Friendship with Brotherly Love
John Chrysostom (347-407
We cannot be saved by seeking just our own individual salvation; we
need to look first to the good of others.
In warfare, the soldier who takes to flight to save his own skin
brings disaster on himself as well as on the others, whereas the good soldier
who takes up arms on behalf of his comrades saves his own life along with
Our life is a warfare, the bitterest of battles. So in loyalty to our
King let us draw up the lines of [spiritual] battle ready for blood and
slaughter, with our eyes on the salvation of all, encouraging the stalwarts
and stirring up the laggards.
Many of our brothers and sisters have fallen in this battle, wounded
and covered with blood, with no one to care for them. There is no one to
look after them, no layman, no priest, no comrade, no friend, no brother,
because we are all of us seeking our own individual salvation, and thereby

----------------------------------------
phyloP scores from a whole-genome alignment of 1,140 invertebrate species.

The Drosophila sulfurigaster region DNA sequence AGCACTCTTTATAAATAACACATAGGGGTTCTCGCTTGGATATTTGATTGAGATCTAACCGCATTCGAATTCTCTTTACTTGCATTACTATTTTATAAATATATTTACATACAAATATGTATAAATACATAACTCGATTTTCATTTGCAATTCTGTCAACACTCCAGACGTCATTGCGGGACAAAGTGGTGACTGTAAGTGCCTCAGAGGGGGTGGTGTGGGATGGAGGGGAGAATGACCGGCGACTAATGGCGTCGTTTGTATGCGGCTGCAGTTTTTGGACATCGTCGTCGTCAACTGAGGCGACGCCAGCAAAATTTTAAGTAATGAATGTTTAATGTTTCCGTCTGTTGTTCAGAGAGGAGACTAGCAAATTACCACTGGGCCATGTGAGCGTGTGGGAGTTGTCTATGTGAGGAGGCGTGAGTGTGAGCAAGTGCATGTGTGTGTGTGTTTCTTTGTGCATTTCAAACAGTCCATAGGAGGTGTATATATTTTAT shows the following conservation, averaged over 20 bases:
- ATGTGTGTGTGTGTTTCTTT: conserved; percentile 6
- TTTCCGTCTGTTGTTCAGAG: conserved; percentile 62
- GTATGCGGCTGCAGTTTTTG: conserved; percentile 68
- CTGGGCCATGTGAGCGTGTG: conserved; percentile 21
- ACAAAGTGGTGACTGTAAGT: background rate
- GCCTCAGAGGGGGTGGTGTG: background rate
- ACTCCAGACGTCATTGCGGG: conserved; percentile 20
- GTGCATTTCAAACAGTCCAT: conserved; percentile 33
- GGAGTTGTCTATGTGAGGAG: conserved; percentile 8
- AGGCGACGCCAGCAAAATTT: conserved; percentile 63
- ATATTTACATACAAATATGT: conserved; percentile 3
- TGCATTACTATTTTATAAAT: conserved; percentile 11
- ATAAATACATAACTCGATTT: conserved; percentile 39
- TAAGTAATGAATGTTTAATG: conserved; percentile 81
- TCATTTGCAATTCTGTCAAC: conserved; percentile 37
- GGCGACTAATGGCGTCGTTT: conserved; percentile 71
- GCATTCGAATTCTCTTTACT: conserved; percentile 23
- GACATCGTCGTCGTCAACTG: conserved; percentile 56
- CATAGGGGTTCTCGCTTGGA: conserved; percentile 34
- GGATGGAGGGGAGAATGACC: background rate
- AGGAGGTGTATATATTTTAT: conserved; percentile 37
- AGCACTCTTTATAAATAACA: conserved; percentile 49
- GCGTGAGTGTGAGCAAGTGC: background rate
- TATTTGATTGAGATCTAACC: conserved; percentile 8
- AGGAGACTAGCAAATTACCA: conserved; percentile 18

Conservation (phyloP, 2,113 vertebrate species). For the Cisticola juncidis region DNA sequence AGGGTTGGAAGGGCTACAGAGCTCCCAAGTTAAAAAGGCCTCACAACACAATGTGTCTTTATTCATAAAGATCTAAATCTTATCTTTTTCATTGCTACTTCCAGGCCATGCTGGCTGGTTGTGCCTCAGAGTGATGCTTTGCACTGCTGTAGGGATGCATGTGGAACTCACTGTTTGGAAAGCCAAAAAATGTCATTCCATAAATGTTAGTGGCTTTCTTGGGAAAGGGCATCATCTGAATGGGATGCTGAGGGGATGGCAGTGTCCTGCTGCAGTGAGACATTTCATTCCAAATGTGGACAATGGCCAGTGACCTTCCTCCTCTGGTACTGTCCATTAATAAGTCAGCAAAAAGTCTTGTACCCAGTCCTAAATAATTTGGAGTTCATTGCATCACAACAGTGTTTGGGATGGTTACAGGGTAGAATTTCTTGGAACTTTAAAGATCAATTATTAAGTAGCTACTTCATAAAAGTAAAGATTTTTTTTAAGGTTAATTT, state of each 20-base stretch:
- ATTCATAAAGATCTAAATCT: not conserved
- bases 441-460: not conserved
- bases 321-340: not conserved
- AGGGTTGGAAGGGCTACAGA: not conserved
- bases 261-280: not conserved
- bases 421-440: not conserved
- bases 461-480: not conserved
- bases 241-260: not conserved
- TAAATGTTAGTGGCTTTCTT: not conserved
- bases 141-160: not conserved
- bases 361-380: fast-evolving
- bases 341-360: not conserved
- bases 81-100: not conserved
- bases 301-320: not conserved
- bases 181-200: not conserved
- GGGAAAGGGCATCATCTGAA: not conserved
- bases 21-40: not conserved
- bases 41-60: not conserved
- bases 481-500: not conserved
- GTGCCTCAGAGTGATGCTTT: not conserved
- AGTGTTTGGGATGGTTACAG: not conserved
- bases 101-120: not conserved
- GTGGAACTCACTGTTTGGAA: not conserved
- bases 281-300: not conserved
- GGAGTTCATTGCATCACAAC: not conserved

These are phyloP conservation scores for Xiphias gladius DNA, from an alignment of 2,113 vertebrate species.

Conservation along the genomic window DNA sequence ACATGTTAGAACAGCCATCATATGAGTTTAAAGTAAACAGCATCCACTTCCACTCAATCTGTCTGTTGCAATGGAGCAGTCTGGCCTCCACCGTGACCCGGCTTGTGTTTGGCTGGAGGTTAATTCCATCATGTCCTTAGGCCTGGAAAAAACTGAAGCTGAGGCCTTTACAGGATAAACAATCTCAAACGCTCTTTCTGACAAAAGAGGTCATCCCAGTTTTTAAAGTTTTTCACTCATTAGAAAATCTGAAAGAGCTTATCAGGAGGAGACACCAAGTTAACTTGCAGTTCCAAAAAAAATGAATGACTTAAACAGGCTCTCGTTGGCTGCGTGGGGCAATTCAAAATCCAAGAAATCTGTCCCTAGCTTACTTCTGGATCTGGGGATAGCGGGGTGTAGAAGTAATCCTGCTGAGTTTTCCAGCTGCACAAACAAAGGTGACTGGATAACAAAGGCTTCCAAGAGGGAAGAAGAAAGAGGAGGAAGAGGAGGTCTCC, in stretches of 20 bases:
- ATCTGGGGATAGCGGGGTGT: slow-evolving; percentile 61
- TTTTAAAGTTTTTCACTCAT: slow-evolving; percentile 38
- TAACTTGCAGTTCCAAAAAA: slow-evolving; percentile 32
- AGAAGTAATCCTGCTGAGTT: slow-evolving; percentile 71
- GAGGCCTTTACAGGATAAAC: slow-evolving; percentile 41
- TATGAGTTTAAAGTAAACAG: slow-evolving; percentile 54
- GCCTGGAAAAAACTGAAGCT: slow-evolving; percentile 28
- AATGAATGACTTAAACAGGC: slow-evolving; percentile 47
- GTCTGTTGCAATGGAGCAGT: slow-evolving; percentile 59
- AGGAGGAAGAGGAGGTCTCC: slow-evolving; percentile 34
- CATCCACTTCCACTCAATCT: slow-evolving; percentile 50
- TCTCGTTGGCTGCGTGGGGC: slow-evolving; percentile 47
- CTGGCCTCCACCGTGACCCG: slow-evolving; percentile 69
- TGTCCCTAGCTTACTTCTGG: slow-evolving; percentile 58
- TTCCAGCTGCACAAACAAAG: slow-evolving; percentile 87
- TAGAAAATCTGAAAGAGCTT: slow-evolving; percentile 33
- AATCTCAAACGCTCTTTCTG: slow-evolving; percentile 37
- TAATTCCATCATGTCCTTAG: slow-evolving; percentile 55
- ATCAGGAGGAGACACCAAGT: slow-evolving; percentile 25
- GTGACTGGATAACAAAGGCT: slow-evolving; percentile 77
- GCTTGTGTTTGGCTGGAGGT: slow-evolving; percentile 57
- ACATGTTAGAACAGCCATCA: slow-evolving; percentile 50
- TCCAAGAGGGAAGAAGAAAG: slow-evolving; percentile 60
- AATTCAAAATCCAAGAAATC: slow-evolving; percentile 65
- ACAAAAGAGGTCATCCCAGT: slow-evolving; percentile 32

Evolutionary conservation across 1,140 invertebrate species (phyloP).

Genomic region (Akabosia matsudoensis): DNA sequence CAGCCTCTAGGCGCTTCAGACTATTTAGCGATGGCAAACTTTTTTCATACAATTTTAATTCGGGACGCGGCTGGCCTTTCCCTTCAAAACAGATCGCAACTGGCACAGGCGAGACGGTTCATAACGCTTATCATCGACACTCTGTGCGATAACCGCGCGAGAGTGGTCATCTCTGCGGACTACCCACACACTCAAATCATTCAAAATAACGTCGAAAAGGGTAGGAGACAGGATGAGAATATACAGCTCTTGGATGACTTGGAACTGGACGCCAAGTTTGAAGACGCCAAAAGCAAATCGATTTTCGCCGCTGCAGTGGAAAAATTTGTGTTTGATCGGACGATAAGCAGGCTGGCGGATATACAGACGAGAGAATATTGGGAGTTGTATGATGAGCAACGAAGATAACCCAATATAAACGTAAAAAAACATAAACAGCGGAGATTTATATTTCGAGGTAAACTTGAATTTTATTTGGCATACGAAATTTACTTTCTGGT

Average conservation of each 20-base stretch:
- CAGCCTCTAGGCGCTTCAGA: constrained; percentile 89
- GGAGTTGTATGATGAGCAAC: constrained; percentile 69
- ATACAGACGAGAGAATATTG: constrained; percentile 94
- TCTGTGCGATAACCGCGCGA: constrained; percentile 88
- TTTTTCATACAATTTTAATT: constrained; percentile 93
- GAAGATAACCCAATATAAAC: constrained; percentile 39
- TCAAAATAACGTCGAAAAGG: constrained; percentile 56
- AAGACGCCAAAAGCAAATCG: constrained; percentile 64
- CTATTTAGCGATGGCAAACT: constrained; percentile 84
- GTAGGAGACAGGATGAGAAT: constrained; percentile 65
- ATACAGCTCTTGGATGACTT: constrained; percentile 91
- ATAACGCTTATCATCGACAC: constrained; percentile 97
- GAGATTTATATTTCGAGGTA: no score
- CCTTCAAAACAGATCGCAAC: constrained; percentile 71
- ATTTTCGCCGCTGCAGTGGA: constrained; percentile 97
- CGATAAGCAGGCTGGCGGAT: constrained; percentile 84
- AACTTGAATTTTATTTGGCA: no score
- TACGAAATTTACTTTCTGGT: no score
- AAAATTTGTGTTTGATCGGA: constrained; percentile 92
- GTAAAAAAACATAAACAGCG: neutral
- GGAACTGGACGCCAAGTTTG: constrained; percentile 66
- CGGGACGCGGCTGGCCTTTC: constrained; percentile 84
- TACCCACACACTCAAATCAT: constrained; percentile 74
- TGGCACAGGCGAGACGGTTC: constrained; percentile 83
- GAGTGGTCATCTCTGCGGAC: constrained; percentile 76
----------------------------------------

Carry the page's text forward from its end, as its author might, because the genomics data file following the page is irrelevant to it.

spoiling our chance of attaining it.
True freedom and glory come from not being concerned with ourselves.
We are weak and vulnerable to the devil’s attacks because we are not doing
this. We are not standing shoulder to shoulder in the fight. We are not
fortified with the love of God. We are not using the shield of brotherly
love. On the contrary, we are seeking friends and comrades from very different
motives – either because of family ties, or from habit, or because we live
nearby, instead of the search for sanctity.
All our friendships ought to be cemented with this one bond, the desire
to help one another.
for a brief bio of John Chrysostom]
from the Hidden Fountain: A Patristic Breviary, edited by Thomas
Spidlik, translated by Paul Drake, Cistercian Publications, Kalamazoo,
Michigan - Spencer, Massachusetts,1994. Original source from On the
Gospel of St. Matthew, 59, 5 (PG58, 581).]